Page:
Mel Kiper, ESPN: Taylor is a mauler on the edge. He has played both left and right tackle for the Gators, and his technique is still raw, but he has the potential to be the first offensive lineman off the board. Some teams might like him at guard, too, and the versatility is a plus.

Eric Edholm, Yahoo Sports: Upside: Massive, hulking right tackle with a mean streak. Big, heavy hands – if Taylor gets his paws on you, it’s over. Harnesses his good core power in the run game and will move people against their will. Great length and reach (85-inch wingspan) to wall off defenders with ease at times. Seeks to bully people and can unleash the nasty. Can be the anchor of a right-handed run game – turns out edge setters wide and can crash hard inside on down blocks to create nice lanes in the power series. Nice finishing skills on full display most games. Downside: Can be more of a finesse player in the run game than you’d expect – a little too much get-in-the-way blocking. Still can strain to move bigger defenders at times. Strength development is on the right track, but he might need even more work to better harness his natural power. Not yet a true road grader (but has the potential to become that). Lets rushers get into his body and can’t always redirect hands quickly enough. Gets his hands too wide, and technique will need refinement. Comparison: La’el Collins

Joe Marino, The Draft Network: A three-year starter for the Gators, Taylor improved in every season, culminating with a dominant junior campaign. Taylor offers a rare blend of mass, length, mobility and power that make him an ideal starter at right tackle. He does have some technical improvements to be made with his hands and playing with better leverage, which are fixable issues. Taylor has the upside to become an impact starter and fixture in a quality NFL offensive line.

Charlie Campbell, Walter Football: Taylor has a lot of unique qualities as a pass blocker. Despite being such a large offensive lineman, he is a really good athlete who has speed and shows the ability to bend at the knee. He has quick feet that he uses to mirror speed rushers, and his strength and length allow him to sustain blocks well to keep edge defenders from turning the corner. With his weight and strength, Taylor is able to anchor and hold up against bull rushes. While he played at right tackle for Florida, Taylor has the feet and athleticism to play on the left side if his NFL team wants to put him there. In the ground game, Taylor has the potential to be a road-grader. He is strong with a thick frame. There are times when Taylor knocks defenders off the ball and opens up gaps for his back. He can generate movement in the ground game to supply some excellent lanes for his backs. Aside from being able to play power man, Taylor is quick to the second level and packs a punch when he gets there. Taylor shows nice awareness to hit combo blocks on defensive linemen and linebackers. With his athleticism and quickness, Taylor could be a fit in a zone-blocking scheme as well. Taylor could use some developmental time in NFL because he is not consistent yet. He is raw and needs development. Comparison: Morgan Moses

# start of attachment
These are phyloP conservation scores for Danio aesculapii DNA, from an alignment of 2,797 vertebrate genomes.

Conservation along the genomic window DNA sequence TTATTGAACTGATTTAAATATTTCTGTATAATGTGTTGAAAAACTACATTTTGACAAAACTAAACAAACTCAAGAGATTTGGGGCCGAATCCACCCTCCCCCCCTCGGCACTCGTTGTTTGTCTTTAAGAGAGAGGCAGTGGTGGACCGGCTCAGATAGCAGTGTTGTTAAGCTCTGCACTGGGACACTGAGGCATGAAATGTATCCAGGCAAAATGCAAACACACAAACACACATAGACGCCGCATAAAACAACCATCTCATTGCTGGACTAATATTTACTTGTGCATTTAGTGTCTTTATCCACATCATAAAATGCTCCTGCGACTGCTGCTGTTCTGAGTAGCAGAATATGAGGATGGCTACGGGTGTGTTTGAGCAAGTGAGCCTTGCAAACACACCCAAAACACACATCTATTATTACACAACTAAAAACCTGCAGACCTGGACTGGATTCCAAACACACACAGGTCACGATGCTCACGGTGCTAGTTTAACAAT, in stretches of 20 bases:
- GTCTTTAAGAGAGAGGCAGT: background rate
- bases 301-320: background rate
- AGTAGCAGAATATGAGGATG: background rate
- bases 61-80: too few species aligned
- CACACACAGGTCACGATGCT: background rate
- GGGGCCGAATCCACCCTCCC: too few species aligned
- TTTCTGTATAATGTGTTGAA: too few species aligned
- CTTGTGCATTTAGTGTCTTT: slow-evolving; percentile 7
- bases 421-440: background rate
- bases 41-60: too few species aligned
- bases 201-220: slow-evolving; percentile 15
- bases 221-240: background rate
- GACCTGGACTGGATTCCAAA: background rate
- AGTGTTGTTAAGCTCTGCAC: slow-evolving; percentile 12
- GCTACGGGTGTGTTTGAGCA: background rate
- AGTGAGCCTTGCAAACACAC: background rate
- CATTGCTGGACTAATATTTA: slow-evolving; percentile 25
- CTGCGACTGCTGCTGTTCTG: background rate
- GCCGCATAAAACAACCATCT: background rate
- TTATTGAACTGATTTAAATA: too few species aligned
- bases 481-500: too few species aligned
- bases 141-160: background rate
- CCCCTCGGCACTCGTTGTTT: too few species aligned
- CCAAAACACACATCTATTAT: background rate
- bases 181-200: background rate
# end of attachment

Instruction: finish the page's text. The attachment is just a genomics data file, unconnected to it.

Video breakdowns and film

Should Dolphins be interested?

This is an easy yes, and you probably already knew that. If Taylor is on the board with Miami’s 13th overall pick, they absolutely have to be considering him, if not, as White said above, the Dolphins should “run, not walk, to turn his name in on draft night.” I selected Taylor in the SB Nation 2019 NFL Writers Mock Draft and I think he absolutely fits the rebuild the Dolphins are doing right now. Taylor is an easy pick for me, and he immediately plugs into the offensive line, replacing Ja’Wuan James at right tackle and gives Miami their bookend tackles with Laremy Tunsil on the left. If Miami is really looking to build the foundation of the team, Taylor fits that role.